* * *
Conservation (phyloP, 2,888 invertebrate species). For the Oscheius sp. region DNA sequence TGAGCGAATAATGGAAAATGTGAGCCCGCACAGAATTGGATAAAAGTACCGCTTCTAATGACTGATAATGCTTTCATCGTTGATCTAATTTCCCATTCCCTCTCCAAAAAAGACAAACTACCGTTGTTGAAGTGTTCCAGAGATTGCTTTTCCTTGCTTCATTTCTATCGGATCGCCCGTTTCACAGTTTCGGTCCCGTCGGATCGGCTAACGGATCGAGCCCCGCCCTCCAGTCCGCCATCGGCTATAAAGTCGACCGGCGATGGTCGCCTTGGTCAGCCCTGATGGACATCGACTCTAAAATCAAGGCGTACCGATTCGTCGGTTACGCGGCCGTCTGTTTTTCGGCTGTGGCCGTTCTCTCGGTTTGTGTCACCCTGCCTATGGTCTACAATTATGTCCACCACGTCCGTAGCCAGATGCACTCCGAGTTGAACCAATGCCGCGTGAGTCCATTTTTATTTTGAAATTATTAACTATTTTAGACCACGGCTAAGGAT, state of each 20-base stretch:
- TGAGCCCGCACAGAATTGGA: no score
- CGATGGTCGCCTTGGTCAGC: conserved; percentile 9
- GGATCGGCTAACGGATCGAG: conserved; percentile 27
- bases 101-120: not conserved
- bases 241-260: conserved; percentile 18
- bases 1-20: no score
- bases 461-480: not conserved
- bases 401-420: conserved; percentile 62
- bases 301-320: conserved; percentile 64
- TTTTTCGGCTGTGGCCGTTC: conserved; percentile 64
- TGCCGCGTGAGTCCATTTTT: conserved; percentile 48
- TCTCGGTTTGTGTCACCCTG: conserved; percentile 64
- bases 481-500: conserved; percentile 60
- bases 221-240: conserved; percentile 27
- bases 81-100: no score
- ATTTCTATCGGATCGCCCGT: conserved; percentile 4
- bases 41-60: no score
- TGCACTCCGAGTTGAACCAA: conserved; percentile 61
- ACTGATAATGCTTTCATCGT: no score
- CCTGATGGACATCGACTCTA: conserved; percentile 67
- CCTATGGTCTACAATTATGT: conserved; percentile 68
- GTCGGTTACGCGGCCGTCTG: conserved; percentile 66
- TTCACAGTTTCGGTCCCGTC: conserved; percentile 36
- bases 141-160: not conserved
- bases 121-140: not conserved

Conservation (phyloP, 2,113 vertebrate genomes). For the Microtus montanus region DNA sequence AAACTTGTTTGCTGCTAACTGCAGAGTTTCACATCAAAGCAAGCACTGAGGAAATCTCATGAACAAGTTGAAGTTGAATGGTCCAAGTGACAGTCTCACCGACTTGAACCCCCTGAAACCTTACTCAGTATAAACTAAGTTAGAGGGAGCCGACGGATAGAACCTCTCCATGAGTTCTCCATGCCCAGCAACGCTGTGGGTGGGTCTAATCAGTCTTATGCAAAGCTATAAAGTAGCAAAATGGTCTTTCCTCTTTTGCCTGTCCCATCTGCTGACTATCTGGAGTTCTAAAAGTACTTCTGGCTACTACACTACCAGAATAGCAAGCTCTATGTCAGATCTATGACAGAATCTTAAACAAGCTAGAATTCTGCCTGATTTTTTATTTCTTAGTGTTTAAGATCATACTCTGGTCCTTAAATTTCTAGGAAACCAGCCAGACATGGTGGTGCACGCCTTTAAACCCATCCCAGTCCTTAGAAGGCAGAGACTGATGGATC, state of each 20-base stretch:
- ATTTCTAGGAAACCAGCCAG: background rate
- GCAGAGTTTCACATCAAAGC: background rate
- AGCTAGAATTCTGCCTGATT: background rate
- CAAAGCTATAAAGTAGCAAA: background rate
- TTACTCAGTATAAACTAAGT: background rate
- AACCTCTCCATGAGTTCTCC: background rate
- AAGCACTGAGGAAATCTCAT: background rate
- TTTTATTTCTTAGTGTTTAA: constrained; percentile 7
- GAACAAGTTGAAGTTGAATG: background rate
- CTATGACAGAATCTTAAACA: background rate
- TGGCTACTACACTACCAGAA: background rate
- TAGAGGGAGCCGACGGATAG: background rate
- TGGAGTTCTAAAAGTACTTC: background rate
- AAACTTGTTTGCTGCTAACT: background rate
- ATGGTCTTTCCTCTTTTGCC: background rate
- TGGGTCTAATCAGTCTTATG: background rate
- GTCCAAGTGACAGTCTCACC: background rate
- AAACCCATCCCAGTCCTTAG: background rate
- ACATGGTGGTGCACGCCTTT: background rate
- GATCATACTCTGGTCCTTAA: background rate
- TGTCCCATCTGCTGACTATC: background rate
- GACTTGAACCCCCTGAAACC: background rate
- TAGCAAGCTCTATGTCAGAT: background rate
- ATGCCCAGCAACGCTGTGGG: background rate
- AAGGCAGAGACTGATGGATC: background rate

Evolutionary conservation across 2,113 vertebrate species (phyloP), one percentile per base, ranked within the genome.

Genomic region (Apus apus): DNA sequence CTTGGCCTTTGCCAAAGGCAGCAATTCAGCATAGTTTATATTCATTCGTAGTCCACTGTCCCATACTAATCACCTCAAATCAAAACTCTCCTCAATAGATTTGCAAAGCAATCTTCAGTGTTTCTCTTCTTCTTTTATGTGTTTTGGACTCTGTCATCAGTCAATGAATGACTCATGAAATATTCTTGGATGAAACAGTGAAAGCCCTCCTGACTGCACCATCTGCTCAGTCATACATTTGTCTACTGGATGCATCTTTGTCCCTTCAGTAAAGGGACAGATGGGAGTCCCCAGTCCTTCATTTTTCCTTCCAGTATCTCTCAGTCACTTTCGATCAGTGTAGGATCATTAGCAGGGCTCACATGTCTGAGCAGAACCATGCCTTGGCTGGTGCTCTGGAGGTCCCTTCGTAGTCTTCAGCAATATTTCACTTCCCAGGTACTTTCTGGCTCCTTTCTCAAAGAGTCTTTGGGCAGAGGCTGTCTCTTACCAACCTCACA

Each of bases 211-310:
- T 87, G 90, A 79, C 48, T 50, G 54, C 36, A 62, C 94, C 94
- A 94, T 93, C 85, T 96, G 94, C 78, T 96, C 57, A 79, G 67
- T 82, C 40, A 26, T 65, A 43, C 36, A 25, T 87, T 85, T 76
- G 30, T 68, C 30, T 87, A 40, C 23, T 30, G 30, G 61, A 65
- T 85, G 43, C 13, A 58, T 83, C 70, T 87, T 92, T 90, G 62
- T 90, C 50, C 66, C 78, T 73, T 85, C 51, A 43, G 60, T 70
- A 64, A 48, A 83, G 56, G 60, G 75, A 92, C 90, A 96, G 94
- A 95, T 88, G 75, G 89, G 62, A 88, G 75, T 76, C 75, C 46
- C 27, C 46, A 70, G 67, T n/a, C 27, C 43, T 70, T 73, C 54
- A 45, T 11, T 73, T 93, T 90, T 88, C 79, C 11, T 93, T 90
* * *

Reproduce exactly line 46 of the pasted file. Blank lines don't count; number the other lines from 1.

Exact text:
- ACATGGTGGTGCACGCCTTT: background rate